Diversify, diversify, diversify.  That’s been the golden rule of investing for decades.  Conventional wisdom has argued for years that investors need to spread their investments across a variety of asset classes and investment types in order to reduce their risk.  I’m happy to go on record as saying that I wholeheartedly agree.

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While concentrating an investment portfolio into only a few investments certainly gives an investor the best chance to hit it big in the stock market, it also creates to greatest opportunity to lose it all (think Enron).

I find that most investors who are simply trying to save for retirement are willing to sacrifice the “homeruns” for a little more consistency and predictability.  And that’s what can be accomplished through diversification.

Will it guarantee that you’ll never lose money in the stock market?

Certainly not, but it helps to smooth the ride a little.

Let’s take a look at an example.

First, it’s important to understand that investment risk is often measured by how volatile an investment is.  In other words, how much does the investment earn in good years and how much does it lose in bad ones.

Using the chart below (click image to zoom), the green boxes represent the returns for emerging market investments over the 22 year period ending in 2013 (2014 figures are still being compiled and will be available soon).  These are essentially highly-volatile investments held in still-developing countries.

Major Asset Class Returns Chart

Notice that there have been four years in which these investments have earned a greater than 50% return.  That’s pretty amazing by most investor’s standards.

But don’t get too excited, because there’s bad news as well.  Notice that these same investments had negative returns in ten of the 22 years represented in the chart, including a 53.18% loss in 2008.  That’s pretty hard for even the bravest investors to swallow.

By contrast, take a look at the purple boxes, which represent the overall U.S. bond market.  These investments have a tendency to produce the lowest returns out of the group.  In fact, they came in last place nine times, while only coming in first twice.  The tradeoff, however, is that these investments only produced negative returns three times, and never lost more than 3% in a given year.  That’s pretty reliable.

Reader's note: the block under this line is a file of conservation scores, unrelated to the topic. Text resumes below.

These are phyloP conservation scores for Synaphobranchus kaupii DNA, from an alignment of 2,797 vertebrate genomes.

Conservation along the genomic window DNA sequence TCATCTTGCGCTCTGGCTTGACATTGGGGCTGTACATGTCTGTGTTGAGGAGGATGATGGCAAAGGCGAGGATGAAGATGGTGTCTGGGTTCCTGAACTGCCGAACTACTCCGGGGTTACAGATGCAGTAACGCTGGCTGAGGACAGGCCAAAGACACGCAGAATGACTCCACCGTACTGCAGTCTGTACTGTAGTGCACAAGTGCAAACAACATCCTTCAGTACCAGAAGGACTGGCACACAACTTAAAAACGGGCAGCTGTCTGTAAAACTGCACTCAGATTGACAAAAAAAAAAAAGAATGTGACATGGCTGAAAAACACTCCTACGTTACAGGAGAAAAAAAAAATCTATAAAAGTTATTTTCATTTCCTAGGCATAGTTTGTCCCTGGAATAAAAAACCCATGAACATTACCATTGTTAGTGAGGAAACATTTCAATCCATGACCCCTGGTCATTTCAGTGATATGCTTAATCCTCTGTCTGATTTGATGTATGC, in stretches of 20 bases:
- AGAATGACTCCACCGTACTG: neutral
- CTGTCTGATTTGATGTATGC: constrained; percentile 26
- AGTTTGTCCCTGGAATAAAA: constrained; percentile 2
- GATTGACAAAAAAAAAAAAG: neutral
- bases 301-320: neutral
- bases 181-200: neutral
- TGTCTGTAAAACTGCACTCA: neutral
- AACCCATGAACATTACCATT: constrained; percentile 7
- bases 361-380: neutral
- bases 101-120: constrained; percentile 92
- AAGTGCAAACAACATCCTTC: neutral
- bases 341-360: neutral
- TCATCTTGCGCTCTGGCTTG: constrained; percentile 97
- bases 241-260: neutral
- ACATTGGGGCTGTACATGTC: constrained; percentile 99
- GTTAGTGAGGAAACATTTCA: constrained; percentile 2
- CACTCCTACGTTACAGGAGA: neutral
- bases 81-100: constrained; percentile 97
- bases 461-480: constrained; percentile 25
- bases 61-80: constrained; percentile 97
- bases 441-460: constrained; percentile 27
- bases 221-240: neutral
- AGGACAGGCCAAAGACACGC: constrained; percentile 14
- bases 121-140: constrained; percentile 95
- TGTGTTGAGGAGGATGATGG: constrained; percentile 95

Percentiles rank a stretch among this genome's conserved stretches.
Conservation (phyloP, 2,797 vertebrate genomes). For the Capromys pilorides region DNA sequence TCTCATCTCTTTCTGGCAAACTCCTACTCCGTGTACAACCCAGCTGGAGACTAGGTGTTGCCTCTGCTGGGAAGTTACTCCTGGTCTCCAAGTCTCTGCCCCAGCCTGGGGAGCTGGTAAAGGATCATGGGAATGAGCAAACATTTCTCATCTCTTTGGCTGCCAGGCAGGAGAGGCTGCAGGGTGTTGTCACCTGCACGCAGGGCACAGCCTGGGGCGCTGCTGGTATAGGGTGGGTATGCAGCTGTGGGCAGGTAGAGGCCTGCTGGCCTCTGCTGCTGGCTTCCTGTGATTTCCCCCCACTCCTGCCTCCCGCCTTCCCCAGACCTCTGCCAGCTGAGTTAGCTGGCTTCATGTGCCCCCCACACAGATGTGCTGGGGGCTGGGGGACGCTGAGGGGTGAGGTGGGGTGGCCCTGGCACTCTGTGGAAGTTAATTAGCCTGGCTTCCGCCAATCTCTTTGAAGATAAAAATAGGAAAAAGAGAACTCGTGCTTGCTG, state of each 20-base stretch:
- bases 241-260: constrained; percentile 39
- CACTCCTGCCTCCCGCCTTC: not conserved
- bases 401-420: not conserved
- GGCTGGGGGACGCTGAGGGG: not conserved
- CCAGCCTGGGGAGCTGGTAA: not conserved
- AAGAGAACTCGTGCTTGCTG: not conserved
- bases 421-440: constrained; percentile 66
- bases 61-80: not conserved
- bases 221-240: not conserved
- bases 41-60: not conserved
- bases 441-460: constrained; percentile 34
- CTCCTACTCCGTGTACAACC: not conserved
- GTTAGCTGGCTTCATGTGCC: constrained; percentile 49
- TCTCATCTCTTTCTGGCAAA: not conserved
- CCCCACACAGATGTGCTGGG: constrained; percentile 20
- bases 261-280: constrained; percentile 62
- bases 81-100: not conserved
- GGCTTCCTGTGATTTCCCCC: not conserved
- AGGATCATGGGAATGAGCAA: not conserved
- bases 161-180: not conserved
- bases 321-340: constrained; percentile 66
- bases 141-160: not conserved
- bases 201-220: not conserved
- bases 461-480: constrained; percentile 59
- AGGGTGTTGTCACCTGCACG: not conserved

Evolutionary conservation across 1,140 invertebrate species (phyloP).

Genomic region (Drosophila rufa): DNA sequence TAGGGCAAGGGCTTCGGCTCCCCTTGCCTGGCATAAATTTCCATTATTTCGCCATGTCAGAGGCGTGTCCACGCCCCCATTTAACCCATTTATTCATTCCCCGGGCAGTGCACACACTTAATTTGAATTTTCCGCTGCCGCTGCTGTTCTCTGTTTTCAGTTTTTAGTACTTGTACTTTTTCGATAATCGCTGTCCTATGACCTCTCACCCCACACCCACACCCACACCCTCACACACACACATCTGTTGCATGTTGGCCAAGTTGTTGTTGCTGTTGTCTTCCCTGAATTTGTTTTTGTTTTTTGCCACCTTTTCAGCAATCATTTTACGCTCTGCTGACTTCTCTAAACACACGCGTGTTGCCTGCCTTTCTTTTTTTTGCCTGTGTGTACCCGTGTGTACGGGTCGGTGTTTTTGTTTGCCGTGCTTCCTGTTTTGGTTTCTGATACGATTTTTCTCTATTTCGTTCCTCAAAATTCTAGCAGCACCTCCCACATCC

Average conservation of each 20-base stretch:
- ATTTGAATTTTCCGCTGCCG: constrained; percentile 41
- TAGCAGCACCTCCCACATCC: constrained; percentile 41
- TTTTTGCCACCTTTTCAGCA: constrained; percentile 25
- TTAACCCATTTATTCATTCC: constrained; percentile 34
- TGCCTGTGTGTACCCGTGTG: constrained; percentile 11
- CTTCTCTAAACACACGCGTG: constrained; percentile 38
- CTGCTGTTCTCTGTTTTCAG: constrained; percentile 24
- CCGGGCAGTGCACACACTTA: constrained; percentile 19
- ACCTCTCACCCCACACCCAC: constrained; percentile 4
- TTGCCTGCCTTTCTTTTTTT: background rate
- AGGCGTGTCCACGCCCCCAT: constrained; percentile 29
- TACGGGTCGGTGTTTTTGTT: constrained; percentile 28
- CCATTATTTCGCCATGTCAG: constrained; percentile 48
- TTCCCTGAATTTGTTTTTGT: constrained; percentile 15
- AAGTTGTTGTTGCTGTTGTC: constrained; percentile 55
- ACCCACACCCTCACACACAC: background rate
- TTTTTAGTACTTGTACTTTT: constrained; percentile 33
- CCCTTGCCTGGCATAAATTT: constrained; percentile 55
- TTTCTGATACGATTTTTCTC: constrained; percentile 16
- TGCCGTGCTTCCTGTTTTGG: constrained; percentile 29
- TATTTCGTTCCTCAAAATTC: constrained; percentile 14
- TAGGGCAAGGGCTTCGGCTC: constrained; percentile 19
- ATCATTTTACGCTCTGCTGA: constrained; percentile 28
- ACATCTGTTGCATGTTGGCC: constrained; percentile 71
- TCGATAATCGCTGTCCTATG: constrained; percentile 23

So how does an investor get the big returns of the emerging markets with the consistency of the bond market?  Well, unfortunately they don’t.  There is a consistent trade-off between how big an investment’s returns are and how volatile it is.  The good news, however, is that a diversified portfolio helps you achieve nice returns with reduced volatility.

Take the white boxes for example.  This is a hypothetical portfolio that’s been diversified using portions of the other investments in the chart.  It consists of:

  • 20% U.S. Large (grey boxes)
  • 13% U.S. Small (orange boxes)
  • 22% Foreign (blue boxes)
  • 15% Emerging Markets (green boxes)
  • 10% U.S. Real Estate (maroon boxes)
  • 20% U.S. Bonds (purple boxes)

You should notice that this portfolio is never the highest producer of the group, but never the lowest producer either.  In good years, the high flying investments help provide it with adequate returns, while in bad years the low volatility investments make sure it doesn’t plummet too hard.

Compared to the S&P 500, represented by the grey boxes, the diversified portfolio averaged very similar results over the 22 year period, 9.18% for the S&P 500 vs. 8.95% for the diversified portfolio, yet it was much less volatile.  And what about those amazing emerging market funds that produced 50% or more returns?  The diversified portfolio actually outperformed it over the 22 year period by over ½ percent per year.

Remember, diversification won’t always increase your overall returns, but it’s almost guaranteed to reduce volatility in your portfolio and help to provide a better overall investor experience.

If the diversification of your investment portfolio needs to be reviewed, call us today.

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